Parkersburg officials asked citizens to join them in the Lord’s Prayer. After atheists sued, a judge said that’s illegal.
DATELINE: PARKERSBURG, W.Va. — The ruling from U.S. District Judge John Copenhaver (Ford) came in a lawsuit filed by the Freedom From Religion Foundation. The organization, based in Madison, Wisconsin, sued the city in 2018. They based their case on the grounds of the establishment clause of the First Amendment to the U.S. Constitution. The clause forbids a government favoring one religion over others.
In a 30-page ruling issued yesterday, U.S. District Judge John T. Copenhaver, Jr. said the prayers in question were unconstitutional because they were all given by members of the city council, “unceasingly and exclusively” promoted Christianity, invited constituents to join officials in prayer, and pressured citizens to join in because of the nature of the meetings. For all those reasons, the practice needs to end.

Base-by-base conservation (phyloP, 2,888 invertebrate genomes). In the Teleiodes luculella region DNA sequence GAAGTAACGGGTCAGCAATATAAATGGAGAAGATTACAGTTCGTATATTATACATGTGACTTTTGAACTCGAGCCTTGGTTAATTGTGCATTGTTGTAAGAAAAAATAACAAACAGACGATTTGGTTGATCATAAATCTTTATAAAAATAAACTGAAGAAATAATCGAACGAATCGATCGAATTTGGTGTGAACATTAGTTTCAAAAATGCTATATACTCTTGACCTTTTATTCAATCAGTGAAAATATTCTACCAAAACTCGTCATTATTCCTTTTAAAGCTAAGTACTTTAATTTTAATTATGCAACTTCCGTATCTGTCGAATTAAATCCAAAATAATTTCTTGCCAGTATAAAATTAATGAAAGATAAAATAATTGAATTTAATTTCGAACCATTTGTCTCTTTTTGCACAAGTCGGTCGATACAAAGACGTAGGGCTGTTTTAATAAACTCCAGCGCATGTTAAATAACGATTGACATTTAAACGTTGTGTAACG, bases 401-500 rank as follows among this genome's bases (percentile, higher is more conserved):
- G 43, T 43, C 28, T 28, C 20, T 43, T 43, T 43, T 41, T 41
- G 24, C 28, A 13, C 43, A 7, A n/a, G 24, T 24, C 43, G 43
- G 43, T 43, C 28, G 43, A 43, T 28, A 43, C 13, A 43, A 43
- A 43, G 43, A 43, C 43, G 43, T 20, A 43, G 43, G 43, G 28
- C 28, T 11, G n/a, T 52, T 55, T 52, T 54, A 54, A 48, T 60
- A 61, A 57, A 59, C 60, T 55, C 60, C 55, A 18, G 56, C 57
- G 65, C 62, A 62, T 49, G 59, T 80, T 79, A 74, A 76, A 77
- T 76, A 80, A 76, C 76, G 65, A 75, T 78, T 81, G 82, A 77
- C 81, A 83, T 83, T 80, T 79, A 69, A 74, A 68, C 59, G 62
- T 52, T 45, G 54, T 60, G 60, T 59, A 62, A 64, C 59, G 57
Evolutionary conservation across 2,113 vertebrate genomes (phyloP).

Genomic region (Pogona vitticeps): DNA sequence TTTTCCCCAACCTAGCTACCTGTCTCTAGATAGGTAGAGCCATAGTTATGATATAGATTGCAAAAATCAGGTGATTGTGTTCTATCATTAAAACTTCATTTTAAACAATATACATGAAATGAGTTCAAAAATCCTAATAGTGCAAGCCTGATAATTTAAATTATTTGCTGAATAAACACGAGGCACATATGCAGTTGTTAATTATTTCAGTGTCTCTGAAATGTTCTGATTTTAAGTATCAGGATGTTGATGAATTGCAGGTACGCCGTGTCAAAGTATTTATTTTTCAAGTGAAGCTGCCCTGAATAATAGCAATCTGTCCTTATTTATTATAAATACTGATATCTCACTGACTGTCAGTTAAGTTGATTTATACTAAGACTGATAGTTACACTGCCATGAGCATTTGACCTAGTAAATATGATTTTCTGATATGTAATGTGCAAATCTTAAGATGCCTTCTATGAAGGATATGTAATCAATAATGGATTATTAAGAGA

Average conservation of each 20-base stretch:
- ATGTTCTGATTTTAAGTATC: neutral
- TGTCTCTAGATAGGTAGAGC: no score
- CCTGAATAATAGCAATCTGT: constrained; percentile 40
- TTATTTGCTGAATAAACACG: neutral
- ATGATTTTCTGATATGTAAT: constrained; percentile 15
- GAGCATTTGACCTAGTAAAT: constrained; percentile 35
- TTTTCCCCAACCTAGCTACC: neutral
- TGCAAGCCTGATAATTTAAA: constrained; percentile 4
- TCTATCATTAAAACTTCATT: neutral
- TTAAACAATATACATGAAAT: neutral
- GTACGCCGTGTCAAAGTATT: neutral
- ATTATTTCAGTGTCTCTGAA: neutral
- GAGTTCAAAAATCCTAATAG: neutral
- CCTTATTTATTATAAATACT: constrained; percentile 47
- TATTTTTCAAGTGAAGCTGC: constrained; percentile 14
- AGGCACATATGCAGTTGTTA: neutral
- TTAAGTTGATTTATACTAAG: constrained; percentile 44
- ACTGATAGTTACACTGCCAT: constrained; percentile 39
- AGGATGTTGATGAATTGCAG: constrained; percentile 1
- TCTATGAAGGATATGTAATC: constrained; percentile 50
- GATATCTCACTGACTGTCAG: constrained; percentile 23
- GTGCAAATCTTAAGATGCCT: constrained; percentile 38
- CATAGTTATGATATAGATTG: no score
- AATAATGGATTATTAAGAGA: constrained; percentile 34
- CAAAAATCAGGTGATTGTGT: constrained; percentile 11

The lawsuit was only filed after FFRF attempted to put a stop to the practice in 2015. They said that the council had two choices: Get rid of the prayer altogether or open the door to non-Christian beliefs being represented at meetings. The city never responded to that letter. The lawsuit, then, was something of a last resort.
$1 in damages was awarded to each of the two plaintiffs that FFRF represented.
Mayor Tom Joyce said they would obey the judge’s order, but said:
“If they were truly offended by the Lord’s Prayer, then they could simply not enter the room or not participate. But unfortunately we live in a society where it’s easy to sue.”